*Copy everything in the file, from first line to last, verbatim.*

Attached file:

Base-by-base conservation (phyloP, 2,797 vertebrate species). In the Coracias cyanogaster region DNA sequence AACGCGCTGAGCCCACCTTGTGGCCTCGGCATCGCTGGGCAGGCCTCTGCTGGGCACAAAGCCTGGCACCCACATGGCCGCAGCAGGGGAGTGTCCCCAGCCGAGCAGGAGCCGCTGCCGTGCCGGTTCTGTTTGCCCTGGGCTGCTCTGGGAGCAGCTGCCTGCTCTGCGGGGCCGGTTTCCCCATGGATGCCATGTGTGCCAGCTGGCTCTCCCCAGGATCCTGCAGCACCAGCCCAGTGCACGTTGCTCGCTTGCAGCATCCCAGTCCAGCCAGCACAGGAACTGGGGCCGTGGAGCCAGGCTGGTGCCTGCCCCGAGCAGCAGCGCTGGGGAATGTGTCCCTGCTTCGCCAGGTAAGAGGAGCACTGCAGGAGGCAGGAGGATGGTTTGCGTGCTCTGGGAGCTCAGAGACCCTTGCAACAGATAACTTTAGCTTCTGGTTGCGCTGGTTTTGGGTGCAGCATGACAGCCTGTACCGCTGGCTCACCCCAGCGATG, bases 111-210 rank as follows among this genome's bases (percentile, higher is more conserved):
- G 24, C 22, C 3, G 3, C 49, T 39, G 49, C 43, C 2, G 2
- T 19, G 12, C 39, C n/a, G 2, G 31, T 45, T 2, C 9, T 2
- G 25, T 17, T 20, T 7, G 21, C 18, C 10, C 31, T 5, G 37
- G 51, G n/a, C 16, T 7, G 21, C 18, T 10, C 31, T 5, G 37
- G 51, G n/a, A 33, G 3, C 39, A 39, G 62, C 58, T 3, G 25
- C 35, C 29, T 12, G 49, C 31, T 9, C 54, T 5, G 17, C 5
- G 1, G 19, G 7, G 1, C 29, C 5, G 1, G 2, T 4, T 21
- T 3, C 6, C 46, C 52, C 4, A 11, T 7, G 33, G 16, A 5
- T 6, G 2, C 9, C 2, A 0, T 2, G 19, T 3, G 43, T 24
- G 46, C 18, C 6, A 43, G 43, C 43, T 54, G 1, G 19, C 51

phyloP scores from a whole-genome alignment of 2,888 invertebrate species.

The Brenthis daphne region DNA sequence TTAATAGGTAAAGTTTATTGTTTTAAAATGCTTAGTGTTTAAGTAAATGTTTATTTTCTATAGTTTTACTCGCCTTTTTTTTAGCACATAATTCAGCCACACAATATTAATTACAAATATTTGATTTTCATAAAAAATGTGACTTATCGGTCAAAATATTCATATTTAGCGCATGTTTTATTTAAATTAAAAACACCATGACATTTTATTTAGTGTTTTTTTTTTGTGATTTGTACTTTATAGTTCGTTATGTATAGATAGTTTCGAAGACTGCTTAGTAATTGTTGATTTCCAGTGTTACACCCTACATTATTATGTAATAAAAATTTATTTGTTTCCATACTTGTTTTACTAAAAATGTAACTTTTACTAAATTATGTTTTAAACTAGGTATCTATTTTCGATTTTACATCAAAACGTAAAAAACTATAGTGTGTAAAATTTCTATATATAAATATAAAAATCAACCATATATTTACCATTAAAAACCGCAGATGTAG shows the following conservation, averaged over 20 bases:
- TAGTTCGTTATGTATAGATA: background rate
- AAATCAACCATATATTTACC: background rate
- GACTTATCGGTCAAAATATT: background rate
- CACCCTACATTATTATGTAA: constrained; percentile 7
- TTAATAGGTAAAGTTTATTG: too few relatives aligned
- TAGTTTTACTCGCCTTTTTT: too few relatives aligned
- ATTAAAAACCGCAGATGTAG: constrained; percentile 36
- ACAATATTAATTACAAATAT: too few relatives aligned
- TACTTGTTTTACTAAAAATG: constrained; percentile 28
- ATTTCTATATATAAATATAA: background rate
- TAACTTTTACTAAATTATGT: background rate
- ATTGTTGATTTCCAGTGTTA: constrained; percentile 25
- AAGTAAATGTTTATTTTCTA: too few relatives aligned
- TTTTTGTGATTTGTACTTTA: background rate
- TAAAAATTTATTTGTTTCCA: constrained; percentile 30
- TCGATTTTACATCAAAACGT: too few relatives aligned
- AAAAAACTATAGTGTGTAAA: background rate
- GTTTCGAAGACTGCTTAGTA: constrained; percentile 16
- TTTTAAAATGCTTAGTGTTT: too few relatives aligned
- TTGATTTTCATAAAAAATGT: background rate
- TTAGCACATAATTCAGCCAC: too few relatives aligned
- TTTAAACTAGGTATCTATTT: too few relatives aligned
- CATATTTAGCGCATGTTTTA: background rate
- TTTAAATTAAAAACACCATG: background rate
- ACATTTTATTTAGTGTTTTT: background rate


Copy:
Base-by-base conservation (phyloP, 2,797 vertebrate species). In the Coracias cyanogaster region DNA sequence AACGCGCTGAGCCCACCTTGTGGCCTCGGCATCGCTGGGCAGGCCTCTGCTGGGCACAAAGCCTGGCACCCACATGGCCGCAGCAGGGGAGTGTCCCCAGCCGAGCAGGAGCCGCTGCCGTGCCGGTTCTGTTTGCCCTGGGCTGCTCTGGGAGCAGCTGCCTGCTCTGCGGGGCCGGTTTCCCCATGGATGCCATGTGTGCCAGCTGGCTCTCCCCAGGATCCTGCAGCACCAGCCCAGTGCACGTTGCTCGCTTGCAGCATCCCAGTCCAGCCAGCACAGGAACTGGGGCCGTGGAGCCAGGCTGGTGCCTGCCCCGAGCAGCAGCGCTGGGGAATGTGTCCCTGCTTCGCCAGGTAAGAGGAGCACTGCAGGAGGCAGGAGGATGGTTTGCGTGCTCTGGGAGCTCAGAGACCCTTGCAACAGATAACTTTAGCTTCTGGTTGCGCTGGTTTTGGGTGCAGCATGACAGCCTGTACCGCTGGCTCACCCCAGCGATG, bases 111-210 rank as follows among this genome's bases (percentile, higher is more conserved):
- G 24, C 22, C 3, G 3, C 49, T 39, G 49, C 43, C 2, G 2
- T 19, G 12, C 39, C n/a, G 2, G 31, T 45, T 2, C 9, T 2
- G 25, T 17, T 20, T 7, G 21, C 18, C 10, C 31, T 5, G 37
- G 51, G n/a, C 16, T 7, G 21, C 18, T 10, C 31, T 5, G 37
- G 51, G n/a, A 33, G 3, C 39, A 39, G 62, C 58, T 3, G 25
- C 35, C 29, T 12, G 49, C 31, T 9, C 54, T 5, G 17, C 5
- G 1, G 19, G 7, G 1, C 29, C 5, G 1, G 2, T 4, T 21
- T 3, C 6, C 46, C 52, C 4, A 11, T 7, G 33, G 16, A 5
- T 6, G 2, C 9, C 2, A 0, T 2, G 19, T 3, G 43, T 24
- G 46, C 18, C 6, A 43, G 43, C 43, T 54, G 1, G 19, C 51

phyloP scores from a whole-genome alignment of 2,888 invertebrate species.

The Brenthis daphne region DNA sequence TTAATAGGTAAAGTTTATTGTTTTAAAATGCTTAGTGTTTAAGTAAATGTTTATTTTCTATAGTTTTACTCGCCTTTTTTTTAGCACATAATTCAGCCACACAATATTAATTACAAATATTTGATTTTCATAAAAAATGTGACTTATCGGTCAAAATATTCATATTTAGCGCATGTTTTATTTAAATTAAAAACACCATGACATTTTATTTAGTGTTTTTTTTTTGTGATTTGTACTTTATAGTTCGTTATGTATAGATAGTTTCGAAGACTGCTTAGTAATTGTTGATTTCCAGTGTTACACCCTACATTATTATGTAATAAAAATTTATTTGTTTCCATACTTGTTTTACTAAAAATGTAACTTTTACTAAATTATGTTTTAAACTAGGTATCTATTTTCGATTTTACATCAAAACGTAAAAAACTATAGTGTGTAAAATTTCTATATATAAATATAAAAATCAACCATATATTTACCATTAAAAACCGCAGATGTAG shows the following conservation, averaged over 20 bases:
- TAGTTCGTTATGTATAGATA: background rate
- AAATCAACCATATATTTACC: background rate
- GACTTATCGGTCAAAATATT: background rate
- CACCCTACATTATTATGTAA: constrained; percentile 7
- TTAATAGGTAAAGTTTATTG: too few relatives aligned
- TAGTTTTACTCGCCTTTTTT: too few relatives aligned
- ATTAAAAACCGCAGATGTAG: constrained; percentile 36
- ACAATATTAATTACAAATAT: too few relatives aligned
- TACTTGTTTTACTAAAAATG: constrained; percentile 28
- ATTTCTATATATAAATATAA: background rate
- TAACTTTTACTAAATTATGT: background rate
- ATTGTTGATTTCCAGTGTTA: constrained; percentile 25
- AAGTAAATGTTTATTTTCTA: too few relatives aligned
- TTTTTGTGATTTGTACTTTA: background rate
- TAAAAATTTATTTGTTTCCA: constrained; percentile 30
- TCGATTTTACATCAAAACGT: too few relatives aligned
- AAAAAACTATAGTGTGTAAA: background rate
- GTTTCGAAGACTGCTTAGTA: constrained; percentile 16
- TTTTAAAATGCTTAGTGTTT: too few relatives aligned
- TTGATTTTCATAAAAAATGT: background rate
- TTAGCACATAATTCAGCCAC: too few relatives aligned
- TTTAAACTAGGTATCTATTT: too few relatives aligned
- CATATTTAGCGCATGTTTTA: background rate
- TTTAAATTAAAAACACCATG: background rate
- ACATTTTATTTAGTGTTTTT: background rate